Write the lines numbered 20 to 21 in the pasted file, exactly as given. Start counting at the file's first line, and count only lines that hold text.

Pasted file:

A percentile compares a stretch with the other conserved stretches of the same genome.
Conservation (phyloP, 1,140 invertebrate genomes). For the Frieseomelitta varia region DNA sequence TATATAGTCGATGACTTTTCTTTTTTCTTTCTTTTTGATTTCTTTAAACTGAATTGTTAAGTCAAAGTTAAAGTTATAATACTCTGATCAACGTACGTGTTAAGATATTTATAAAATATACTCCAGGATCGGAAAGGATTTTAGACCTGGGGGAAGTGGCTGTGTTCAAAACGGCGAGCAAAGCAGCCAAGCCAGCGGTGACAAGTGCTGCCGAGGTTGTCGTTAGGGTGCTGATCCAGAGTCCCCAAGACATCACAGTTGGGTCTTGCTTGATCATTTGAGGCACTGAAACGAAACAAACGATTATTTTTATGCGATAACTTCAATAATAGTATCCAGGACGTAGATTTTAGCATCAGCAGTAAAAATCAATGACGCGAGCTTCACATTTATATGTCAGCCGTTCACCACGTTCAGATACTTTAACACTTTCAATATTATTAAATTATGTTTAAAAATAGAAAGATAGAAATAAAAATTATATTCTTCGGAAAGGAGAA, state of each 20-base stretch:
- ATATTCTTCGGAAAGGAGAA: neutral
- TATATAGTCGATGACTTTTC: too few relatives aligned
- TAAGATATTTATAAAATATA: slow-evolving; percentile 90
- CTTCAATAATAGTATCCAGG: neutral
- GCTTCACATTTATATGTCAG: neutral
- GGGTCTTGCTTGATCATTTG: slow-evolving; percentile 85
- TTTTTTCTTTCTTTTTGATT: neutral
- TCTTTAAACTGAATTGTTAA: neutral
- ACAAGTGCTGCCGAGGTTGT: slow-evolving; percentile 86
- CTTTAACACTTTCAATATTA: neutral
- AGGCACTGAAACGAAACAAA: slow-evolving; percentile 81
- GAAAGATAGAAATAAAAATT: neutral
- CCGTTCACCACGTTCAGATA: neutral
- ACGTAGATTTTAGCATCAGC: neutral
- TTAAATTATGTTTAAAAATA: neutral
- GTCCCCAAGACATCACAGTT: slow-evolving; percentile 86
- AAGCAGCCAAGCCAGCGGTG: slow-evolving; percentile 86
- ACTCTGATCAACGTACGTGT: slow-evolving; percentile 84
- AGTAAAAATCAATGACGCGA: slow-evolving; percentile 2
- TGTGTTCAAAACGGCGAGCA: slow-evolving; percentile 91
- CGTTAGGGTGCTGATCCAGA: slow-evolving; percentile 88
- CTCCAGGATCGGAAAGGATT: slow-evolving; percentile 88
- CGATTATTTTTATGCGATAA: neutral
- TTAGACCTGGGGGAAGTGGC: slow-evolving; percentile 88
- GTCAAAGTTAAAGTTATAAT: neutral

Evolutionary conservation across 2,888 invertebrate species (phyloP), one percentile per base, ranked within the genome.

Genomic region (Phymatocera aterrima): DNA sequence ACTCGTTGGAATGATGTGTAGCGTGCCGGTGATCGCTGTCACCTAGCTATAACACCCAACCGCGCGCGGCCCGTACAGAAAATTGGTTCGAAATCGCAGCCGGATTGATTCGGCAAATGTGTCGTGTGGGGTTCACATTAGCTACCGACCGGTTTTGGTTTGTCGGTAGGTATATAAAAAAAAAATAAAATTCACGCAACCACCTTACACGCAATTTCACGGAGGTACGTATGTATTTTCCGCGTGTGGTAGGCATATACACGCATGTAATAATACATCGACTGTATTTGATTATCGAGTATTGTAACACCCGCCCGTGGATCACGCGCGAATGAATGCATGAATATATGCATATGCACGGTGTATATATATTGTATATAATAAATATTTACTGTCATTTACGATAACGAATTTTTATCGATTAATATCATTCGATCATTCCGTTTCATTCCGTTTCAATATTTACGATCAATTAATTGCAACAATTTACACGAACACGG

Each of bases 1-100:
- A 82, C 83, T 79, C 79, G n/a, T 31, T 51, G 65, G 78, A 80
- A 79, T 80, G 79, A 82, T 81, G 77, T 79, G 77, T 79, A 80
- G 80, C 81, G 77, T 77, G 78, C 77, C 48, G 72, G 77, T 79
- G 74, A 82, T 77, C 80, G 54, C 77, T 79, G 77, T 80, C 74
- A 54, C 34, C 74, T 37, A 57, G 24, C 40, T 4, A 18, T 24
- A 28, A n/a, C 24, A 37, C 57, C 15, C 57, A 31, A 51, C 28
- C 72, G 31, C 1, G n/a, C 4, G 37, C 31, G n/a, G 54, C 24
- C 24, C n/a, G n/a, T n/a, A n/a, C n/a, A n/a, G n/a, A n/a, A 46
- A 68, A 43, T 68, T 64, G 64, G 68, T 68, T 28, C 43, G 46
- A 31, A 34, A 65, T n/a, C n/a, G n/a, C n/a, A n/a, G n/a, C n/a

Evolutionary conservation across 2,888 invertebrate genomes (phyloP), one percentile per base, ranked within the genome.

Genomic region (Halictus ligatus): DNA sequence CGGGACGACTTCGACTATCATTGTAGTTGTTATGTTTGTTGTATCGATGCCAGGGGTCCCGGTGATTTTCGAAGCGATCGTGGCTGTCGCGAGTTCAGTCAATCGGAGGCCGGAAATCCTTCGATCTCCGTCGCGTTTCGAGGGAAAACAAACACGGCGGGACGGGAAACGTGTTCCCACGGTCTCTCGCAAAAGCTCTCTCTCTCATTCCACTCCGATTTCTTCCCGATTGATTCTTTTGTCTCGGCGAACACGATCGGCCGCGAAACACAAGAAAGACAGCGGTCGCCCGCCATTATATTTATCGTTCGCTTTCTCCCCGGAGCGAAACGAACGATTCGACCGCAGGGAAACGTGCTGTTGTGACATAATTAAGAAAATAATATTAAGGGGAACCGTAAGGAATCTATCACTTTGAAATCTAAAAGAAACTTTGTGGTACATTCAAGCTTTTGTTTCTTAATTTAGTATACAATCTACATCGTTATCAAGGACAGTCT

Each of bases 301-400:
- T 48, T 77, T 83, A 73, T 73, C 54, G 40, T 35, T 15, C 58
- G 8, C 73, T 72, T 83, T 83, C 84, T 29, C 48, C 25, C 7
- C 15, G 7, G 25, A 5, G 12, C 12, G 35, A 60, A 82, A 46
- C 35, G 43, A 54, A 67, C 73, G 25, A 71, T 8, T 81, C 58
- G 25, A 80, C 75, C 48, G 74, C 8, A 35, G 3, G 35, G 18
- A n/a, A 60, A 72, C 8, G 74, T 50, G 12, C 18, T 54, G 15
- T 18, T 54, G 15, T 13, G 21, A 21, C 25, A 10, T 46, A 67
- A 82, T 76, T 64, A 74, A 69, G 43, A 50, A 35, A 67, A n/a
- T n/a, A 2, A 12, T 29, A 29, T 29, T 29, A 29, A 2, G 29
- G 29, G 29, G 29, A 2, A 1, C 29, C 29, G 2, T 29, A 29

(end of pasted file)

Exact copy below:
- ACTCTGATCAACGTACGTGT: slow-evolving; percentile 84
- AGTAAAAATCAATGACGCGA: slow-evolving; percentile 2